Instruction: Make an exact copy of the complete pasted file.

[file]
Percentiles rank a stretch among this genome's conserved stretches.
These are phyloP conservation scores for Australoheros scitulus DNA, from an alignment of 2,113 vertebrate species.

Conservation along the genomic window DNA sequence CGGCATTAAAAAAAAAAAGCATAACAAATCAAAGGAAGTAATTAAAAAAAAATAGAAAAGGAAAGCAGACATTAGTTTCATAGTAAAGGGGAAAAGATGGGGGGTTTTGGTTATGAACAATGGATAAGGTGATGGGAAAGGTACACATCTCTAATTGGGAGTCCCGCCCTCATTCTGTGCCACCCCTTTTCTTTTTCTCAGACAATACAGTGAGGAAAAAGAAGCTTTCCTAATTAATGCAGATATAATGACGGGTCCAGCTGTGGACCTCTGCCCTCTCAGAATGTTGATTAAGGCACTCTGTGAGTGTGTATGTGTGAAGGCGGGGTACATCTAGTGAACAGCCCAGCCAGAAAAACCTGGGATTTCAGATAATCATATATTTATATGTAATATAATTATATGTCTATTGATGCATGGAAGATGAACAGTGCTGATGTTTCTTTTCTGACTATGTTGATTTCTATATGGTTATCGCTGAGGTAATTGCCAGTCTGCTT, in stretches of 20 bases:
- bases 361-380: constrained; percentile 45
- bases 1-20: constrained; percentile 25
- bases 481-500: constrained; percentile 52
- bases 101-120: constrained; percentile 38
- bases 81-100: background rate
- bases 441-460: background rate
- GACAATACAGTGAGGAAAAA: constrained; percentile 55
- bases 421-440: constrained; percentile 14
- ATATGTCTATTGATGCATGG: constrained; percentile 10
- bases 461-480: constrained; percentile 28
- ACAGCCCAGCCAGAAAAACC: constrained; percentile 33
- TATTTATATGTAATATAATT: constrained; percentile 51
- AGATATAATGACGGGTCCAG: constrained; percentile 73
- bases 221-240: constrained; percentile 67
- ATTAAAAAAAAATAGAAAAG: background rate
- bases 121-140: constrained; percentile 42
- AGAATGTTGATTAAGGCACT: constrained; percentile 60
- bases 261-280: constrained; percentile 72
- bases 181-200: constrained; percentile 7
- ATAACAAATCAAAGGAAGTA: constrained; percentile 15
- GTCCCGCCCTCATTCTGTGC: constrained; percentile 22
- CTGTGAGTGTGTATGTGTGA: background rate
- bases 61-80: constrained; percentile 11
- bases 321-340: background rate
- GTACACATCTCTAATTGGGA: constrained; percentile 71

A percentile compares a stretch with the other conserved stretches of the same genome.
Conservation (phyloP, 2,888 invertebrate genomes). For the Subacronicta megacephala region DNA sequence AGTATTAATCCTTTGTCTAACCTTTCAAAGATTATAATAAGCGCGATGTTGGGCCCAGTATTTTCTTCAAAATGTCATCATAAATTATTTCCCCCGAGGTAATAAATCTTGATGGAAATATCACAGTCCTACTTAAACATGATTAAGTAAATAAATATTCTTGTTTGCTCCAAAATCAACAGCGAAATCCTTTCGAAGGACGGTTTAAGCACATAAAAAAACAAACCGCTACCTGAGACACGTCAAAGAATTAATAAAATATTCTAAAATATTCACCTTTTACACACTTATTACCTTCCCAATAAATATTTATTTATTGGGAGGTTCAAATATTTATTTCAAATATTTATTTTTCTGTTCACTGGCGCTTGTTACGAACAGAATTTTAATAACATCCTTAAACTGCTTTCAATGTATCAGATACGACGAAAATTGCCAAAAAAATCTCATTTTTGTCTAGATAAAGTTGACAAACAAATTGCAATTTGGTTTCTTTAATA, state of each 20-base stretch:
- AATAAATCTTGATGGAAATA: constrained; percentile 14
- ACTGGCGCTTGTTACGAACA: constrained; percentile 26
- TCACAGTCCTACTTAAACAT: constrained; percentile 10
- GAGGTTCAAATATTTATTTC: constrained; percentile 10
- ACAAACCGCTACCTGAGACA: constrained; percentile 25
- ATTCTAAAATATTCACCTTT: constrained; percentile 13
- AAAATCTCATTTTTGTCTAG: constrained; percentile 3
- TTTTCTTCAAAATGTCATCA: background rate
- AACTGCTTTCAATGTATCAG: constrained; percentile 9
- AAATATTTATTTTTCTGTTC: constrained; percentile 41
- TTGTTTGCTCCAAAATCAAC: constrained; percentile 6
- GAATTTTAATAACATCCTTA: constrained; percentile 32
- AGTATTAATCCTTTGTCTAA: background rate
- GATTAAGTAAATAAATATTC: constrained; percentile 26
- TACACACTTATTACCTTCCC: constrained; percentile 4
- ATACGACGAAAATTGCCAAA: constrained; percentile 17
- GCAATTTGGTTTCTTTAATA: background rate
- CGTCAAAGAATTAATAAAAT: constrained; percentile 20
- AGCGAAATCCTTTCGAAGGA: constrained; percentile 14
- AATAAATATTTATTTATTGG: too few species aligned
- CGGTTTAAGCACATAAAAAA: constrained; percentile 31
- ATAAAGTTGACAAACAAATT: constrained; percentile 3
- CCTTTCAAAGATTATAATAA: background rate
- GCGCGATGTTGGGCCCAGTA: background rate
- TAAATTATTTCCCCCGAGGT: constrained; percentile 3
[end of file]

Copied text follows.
Percentiles rank a stretch among this genome's conserved stretches.
These are phyloP conservation scores for Australoheros scitulus DNA, from an alignment of 2,113 vertebrate species.

Conservation along the genomic window DNA sequence CGGCATTAAAAAAAAAAAGCATAACAAATCAAAGGAAGTAATTAAAAAAAAATAGAAAAGGAAAGCAGACATTAGTTTCATAGTAAAGGGGAAAAGATGGGGGGTTTTGGTTATGAACAATGGATAAGGTGATGGGAAAGGTACACATCTCTAATTGGGAGTCCCGCCCTCATTCTGTGCCACCCCTTTTCTTTTTCTCAGACAATACAGTGAGGAAAAAGAAGCTTTCCTAATTAATGCAGATATAATGACGGGTCCAGCTGTGGACCTCTGCCCTCTCAGAATGTTGATTAAGGCACTCTGTGAGTGTGTATGTGTGAAGGCGGGGTACATCTAGTGAACAGCCCAGCCAGAAAAACCTGGGATTTCAGATAATCATATATTTATATGTAATATAATTATATGTCTATTGATGCATGGAAGATGAACAGTGCTGATGTTTCTTTTCTGACTATGTTGATTTCTATATGGTTATCGCTGAGGTAATTGCCAGTCTGCTT, in stretches of 20 bases:
- bases 361-380: constrained; percentile 45
- bases 1-20: constrained; percentile 25
- bases 481-500: constrained; percentile 52
- bases 101-120: constrained; percentile 38
- bases 81-100: background rate
- bases 441-460: background rate
- GACAATACAGTGAGGAAAAA: constrained; percentile 55
- bases 421-440: constrained; percentile 14
- ATATGTCTATTGATGCATGG: constrained; percentile 10
- bases 461-480: constrained; percentile 28
- ACAGCCCAGCCAGAAAAACC: constrained; percentile 33
- TATTTATATGTAATATAATT: constrained; percentile 51
- AGATATAATGACGGGTCCAG: constrained; percentile 73
- bases 221-240: constrained; percentile 67
- ATTAAAAAAAAATAGAAAAG: background rate
- bases 121-140: constrained; percentile 42
- AGAATGTTGATTAAGGCACT: constrained; percentile 60
- bases 261-280: constrained; percentile 72
- bases 181-200: constrained; percentile 7
- ATAACAAATCAAAGGAAGTA: constrained; percentile 15
- GTCCCGCCCTCATTCTGTGC: constrained; percentile 22
- CTGTGAGTGTGTATGTGTGA: background rate
- bases 61-80: constrained; percentile 11
- bases 321-340: background rate
- GTACACATCTCTAATTGGGA: constrained; percentile 71

A percentile compares a stretch with the other conserved stretches of the same genome.
Conservation (phyloP, 2,888 invertebrate genomes). For the Subacronicta megacephala region DNA sequence AGTATTAATCCTTTGTCTAACCTTTCAAAGATTATAATAAGCGCGATGTTGGGCCCAGTATTTTCTTCAAAATGTCATCATAAATTATTTCCCCCGAGGTAATAAATCTTGATGGAAATATCACAGTCCTACTTAAACATGATTAAGTAAATAAATATTCTTGTTTGCTCCAAAATCAACAGCGAAATCCTTTCGAAGGACGGTTTAAGCACATAAAAAAACAAACCGCTACCTGAGACACGTCAAAGAATTAATAAAATATTCTAAAATATTCACCTTTTACACACTTATTACCTTCCCAATAAATATTTATTTATTGGGAGGTTCAAATATTTATTTCAAATATTTATTTTTCTGTTCACTGGCGCTTGTTACGAACAGAATTTTAATAACATCCTTAAACTGCTTTCAATGTATCAGATACGACGAAAATTGCCAAAAAAATCTCATTTTTGTCTAGATAAAGTTGACAAACAAATTGCAATTTGGTTTCTTTAATA, state of each 20-base stretch:
- AATAAATCTTGATGGAAATA: constrained; percentile 14
- ACTGGCGCTTGTTACGAACA: constrained; percentile 26
- TCACAGTCCTACTTAAACAT: constrained; percentile 10
- GAGGTTCAAATATTTATTTC: constrained; percentile 10
- ACAAACCGCTACCTGAGACA: constrained; percentile 25
- ATTCTAAAATATTCACCTTT: constrained; percentile 13
- AAAATCTCATTTTTGTCTAG: constrained; percentile 3
- TTTTCTTCAAAATGTCATCA: background rate
- AACTGCTTTCAATGTATCAG: constrained; percentile 9
- AAATATTTATTTTTCTGTTC: constrained; percentile 41
- TTGTTTGCTCCAAAATCAAC: constrained; percentile 6
- GAATTTTAATAACATCCTTA: constrained; percentile 32
- AGTATTAATCCTTTGTCTAA: background rate
- GATTAAGTAAATAAATATTC: constrained; percentile 26
- TACACACTTATTACCTTCCC: constrained; percentile 4
- ATACGACGAAAATTGCCAAA: constrained; percentile 17
- GCAATTTGGTTTCTTTAATA: background rate
- CGTCAAAGAATTAATAAAAT: constrained; percentile 20
- AGCGAAATCCTTTCGAAGGA: constrained; percentile 14
- AATAAATATTTATTTATTGG: too few species aligned
- CGGTTTAAGCACATAAAAAA: constrained; percentile 31
- ATAAAGTTGACAAACAAATT: constrained; percentile 3
- CCTTTCAAAGATTATAATAA: background rate
- GCGCGATGTTGGGCCCAGTA: background rate
- TAAATTATTTCCCCCGAGGT: constrained; percentile 3